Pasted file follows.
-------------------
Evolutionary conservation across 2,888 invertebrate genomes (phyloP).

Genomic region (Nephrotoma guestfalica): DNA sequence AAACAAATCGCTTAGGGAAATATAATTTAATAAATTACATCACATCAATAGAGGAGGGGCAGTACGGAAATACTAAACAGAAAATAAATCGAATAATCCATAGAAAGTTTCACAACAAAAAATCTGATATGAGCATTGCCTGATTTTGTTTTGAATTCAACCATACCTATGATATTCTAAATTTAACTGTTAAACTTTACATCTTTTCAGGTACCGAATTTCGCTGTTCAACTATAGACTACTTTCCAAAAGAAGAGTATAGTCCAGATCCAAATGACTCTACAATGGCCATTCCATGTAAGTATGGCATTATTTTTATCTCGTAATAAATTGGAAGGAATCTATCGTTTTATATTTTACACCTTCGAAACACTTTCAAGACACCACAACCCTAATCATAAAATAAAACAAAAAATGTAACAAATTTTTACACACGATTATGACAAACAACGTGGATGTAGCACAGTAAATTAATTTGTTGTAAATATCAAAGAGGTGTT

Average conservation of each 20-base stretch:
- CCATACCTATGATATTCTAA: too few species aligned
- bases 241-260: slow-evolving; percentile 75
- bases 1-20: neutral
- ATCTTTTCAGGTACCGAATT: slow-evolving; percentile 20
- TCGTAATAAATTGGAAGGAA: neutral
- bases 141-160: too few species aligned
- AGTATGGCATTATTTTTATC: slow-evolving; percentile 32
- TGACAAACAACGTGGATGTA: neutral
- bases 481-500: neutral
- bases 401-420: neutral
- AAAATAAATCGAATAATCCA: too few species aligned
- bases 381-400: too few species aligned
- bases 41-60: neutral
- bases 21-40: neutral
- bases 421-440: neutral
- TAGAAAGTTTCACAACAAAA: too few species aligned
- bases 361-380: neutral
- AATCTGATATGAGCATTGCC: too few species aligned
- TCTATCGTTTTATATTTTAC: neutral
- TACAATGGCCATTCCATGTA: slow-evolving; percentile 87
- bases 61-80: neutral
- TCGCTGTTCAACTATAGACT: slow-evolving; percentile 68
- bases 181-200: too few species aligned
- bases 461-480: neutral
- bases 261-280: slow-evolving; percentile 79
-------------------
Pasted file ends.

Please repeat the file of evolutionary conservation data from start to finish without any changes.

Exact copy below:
Evolutionary conservation across 2,888 invertebrate genomes (phyloP).

Genomic region (Nephrotoma guestfalica): DNA sequence AAACAAATCGCTTAGGGAAATATAATTTAATAAATTACATCACATCAATAGAGGAGGGGCAGTACGGAAATACTAAACAGAAAATAAATCGAATAATCCATAGAAAGTTTCACAACAAAAAATCTGATATGAGCATTGCCTGATTTTGTTTTGAATTCAACCATACCTATGATATTCTAAATTTAACTGTTAAACTTTACATCTTTTCAGGTACCGAATTTCGCTGTTCAACTATAGACTACTTTCCAAAAGAAGAGTATAGTCCAGATCCAAATGACTCTACAATGGCCATTCCATGTAAGTATGGCATTATTTTTATCTCGTAATAAATTGGAAGGAATCTATCGTTTTATATTTTACACCTTCGAAACACTTTCAAGACACCACAACCCTAATCATAAAATAAAACAAAAAATGTAACAAATTTTTACACACGATTATGACAAACAACGTGGATGTAGCACAGTAAATTAATTTGTTGTAAATATCAAAGAGGTGTT

Average conservation of each 20-base stretch:
- CCATACCTATGATATTCTAA: too few species aligned
- bases 241-260: slow-evolving; percentile 75
- bases 1-20: neutral
- ATCTTTTCAGGTACCGAATT: slow-evolving; percentile 20
- TCGTAATAAATTGGAAGGAA: neutral
- bases 141-160: too few species aligned
- AGTATGGCATTATTTTTATC: slow-evolving; percentile 32
- TGACAAACAACGTGGATGTA: neutral
- bases 481-500: neutral
- bases 401-420: neutral
- AAAATAAATCGAATAATCCA: too few species aligned
- bases 381-400: too few species aligned
- bases 41-60: neutral
- bases 21-40: neutral
- bases 421-440: neutral
- TAGAAAGTTTCACAACAAAA: too few species aligned
- bases 361-380: neutral
- AATCTGATATGAGCATTGCC: too few species aligned
- TCTATCGTTTTATATTTTAC: neutral
- TACAATGGCCATTCCATGTA: slow-evolving; percentile 87
- bases 61-80: neutral
- TCGCTGTTCAACTATAGACT: slow-evolving; percentile 68
- bases 181-200: too few species aligned
- bases 461-480: neutral
- bases 261-280: slow-evolving; percentile 79